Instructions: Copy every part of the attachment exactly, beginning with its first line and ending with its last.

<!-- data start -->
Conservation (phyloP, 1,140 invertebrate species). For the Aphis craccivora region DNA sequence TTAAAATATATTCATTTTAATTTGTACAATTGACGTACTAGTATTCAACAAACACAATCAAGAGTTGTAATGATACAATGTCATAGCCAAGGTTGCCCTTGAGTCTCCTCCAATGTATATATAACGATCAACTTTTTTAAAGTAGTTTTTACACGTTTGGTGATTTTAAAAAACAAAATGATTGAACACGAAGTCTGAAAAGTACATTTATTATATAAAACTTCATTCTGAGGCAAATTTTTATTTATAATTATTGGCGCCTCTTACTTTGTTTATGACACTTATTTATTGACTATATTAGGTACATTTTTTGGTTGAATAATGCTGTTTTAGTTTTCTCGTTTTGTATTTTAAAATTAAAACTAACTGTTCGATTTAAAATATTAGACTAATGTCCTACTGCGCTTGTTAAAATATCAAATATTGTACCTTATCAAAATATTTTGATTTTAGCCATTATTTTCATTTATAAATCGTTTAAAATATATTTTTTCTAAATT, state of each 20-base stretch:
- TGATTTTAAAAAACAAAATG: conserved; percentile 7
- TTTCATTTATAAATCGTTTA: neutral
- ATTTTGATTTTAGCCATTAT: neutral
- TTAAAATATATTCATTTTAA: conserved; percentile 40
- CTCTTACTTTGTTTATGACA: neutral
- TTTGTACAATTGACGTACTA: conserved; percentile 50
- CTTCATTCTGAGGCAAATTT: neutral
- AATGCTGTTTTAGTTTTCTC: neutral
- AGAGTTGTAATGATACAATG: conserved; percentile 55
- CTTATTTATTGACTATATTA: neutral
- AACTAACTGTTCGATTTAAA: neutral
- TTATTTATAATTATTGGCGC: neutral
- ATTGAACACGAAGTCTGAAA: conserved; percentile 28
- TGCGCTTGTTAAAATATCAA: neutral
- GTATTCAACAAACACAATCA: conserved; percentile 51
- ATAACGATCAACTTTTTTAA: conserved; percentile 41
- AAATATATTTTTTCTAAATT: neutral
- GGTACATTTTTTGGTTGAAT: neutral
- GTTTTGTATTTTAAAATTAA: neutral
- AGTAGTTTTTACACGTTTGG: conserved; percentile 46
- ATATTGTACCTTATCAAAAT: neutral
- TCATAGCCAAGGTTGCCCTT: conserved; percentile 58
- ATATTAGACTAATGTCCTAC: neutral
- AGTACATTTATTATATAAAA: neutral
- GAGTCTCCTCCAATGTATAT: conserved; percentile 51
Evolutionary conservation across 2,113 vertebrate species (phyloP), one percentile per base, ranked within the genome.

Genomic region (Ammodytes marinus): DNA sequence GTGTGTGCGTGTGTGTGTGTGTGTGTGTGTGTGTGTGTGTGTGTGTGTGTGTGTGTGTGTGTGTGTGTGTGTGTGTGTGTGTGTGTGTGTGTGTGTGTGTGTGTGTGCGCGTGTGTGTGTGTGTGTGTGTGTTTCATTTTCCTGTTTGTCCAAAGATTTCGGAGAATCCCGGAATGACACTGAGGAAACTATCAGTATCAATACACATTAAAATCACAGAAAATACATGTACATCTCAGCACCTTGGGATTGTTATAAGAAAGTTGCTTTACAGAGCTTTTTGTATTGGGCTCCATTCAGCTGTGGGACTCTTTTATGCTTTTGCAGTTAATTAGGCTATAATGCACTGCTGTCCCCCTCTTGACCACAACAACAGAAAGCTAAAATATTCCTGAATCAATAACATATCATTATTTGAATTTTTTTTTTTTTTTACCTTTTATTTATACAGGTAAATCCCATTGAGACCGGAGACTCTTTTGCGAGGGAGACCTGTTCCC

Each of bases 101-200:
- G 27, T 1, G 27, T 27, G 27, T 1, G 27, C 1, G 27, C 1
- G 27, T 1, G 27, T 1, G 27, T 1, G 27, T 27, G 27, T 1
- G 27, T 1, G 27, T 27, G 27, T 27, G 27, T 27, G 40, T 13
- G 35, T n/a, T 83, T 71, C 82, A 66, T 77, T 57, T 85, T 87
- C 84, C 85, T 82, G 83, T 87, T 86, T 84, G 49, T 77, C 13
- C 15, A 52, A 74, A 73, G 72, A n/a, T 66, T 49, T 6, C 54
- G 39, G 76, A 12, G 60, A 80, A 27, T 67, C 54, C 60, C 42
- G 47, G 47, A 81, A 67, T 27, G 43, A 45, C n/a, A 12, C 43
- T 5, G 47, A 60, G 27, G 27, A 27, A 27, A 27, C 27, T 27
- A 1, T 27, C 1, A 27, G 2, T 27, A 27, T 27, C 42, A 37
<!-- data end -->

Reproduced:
Conservation (phyloP, 1,140 invertebrate species). For the Aphis craccivora region DNA sequence TTAAAATATATTCATTTTAATTTGTACAATTGACGTACTAGTATTCAACAAACACAATCAAGAGTTGTAATGATACAATGTCATAGCCAAGGTTGCCCTTGAGTCTCCTCCAATGTATATATAACGATCAACTTTTTTAAAGTAGTTTTTACACGTTTGGTGATTTTAAAAAACAAAATGATTGAACACGAAGTCTGAAAAGTACATTTATTATATAAAACTTCATTCTGAGGCAAATTTTTATTTATAATTATTGGCGCCTCTTACTTTGTTTATGACACTTATTTATTGACTATATTAGGTACATTTTTTGGTTGAATAATGCTGTTTTAGTTTTCTCGTTTTGTATTTTAAAATTAAAACTAACTGTTCGATTTAAAATATTAGACTAATGTCCTACTGCGCTTGTTAAAATATCAAATATTGTACCTTATCAAAATATTTTGATTTTAGCCATTATTTTCATTTATAAATCGTTTAAAATATATTTTTTCTAAATT, state of each 20-base stretch:
- TGATTTTAAAAAACAAAATG: conserved; percentile 7
- TTTCATTTATAAATCGTTTA: neutral
- ATTTTGATTTTAGCCATTAT: neutral
- TTAAAATATATTCATTTTAA: conserved; percentile 40
- CTCTTACTTTGTTTATGACA: neutral
- TTTGTACAATTGACGTACTA: conserved; percentile 50
- CTTCATTCTGAGGCAAATTT: neutral
- AATGCTGTTTTAGTTTTCTC: neutral
- AGAGTTGTAATGATACAATG: conserved; percentile 55
- CTTATTTATTGACTATATTA: neutral
- AACTAACTGTTCGATTTAAA: neutral
- TTATTTATAATTATTGGCGC: neutral
- ATTGAACACGAAGTCTGAAA: conserved; percentile 28
- TGCGCTTGTTAAAATATCAA: neutral
- GTATTCAACAAACACAATCA: conserved; percentile 51
- ATAACGATCAACTTTTTTAA: conserved; percentile 41
- AAATATATTTTTTCTAAATT: neutral
- GGTACATTTTTTGGTTGAAT: neutral
- GTTTTGTATTTTAAAATTAA: neutral
- AGTAGTTTTTACACGTTTGG: conserved; percentile 46
- ATATTGTACCTTATCAAAAT: neutral
- TCATAGCCAAGGTTGCCCTT: conserved; percentile 58
- ATATTAGACTAATGTCCTAC: neutral
- AGTACATTTATTATATAAAA: neutral
- GAGTCTCCTCCAATGTATAT: conserved; percentile 51
Evolutionary conservation across 2,113 vertebrate species (phyloP), one percentile per base, ranked within the genome.

Genomic region (Ammodytes marinus): DNA sequence GTGTGTGCGTGTGTGTGTGTGTGTGTGTGTGTGTGTGTGTGTGTGTGTGTGTGTGTGTGTGTGTGTGTGTGTGTGTGTGTGTGTGTGTGTGTGTGTGTGTGTGTGTGCGCGTGTGTGTGTGTGTGTGTGTGTTTCATTTTCCTGTTTGTCCAAAGATTTCGGAGAATCCCGGAATGACACTGAGGAAACTATCAGTATCAATACACATTAAAATCACAGAAAATACATGTACATCTCAGCACCTTGGGATTGTTATAAGAAAGTTGCTTTACAGAGCTTTTTGTATTGGGCTCCATTCAGCTGTGGGACTCTTTTATGCTTTTGCAGTTAATTAGGCTATAATGCACTGCTGTCCCCCTCTTGACCACAACAACAGAAAGCTAAAATATTCCTGAATCAATAACATATCATTATTTGAATTTTTTTTTTTTTTTACCTTTTATTTATACAGGTAAATCCCATTGAGACCGGAGACTCTTTTGCGAGGGAGACCTGTTCCC

Each of bases 101-200:
- G 27, T 1, G 27, T 27, G 27, T 1, G 27, C 1, G 27, C 1
- G 27, T 1, G 27, T 1, G 27, T 1, G 27, T 27, G 27, T 1
- G 27, T 1, G 27, T 27, G 27, T 27, G 27, T 27, G 40, T 13
- G 35, T n/a, T 83, T 71, C 82, A 66, T 77, T 57, T 85, T 87
- C 84, C 85, T 82, G 83, T 87, T 86, T 84, G 49, T 77, C 13
- C 15, A 52, A 74, A 73, G 72, A n/a, T 66, T 49, T 6, C 54
- G 39, G 76, A 12, G 60, A 80, A 27, T 67, C 54, C 60, C 42
- G 47, G 47, A 81, A 67, T 27, G 43, A 45, C n/a, A 12, C 43
- T 5, G 47, A 60, G 27, G 27, A 27, A 27, A 27, C 27, T 27
- A 1, T 27, C 1, A 27, G 2, T 27, A 27, T 27, C 42, A 37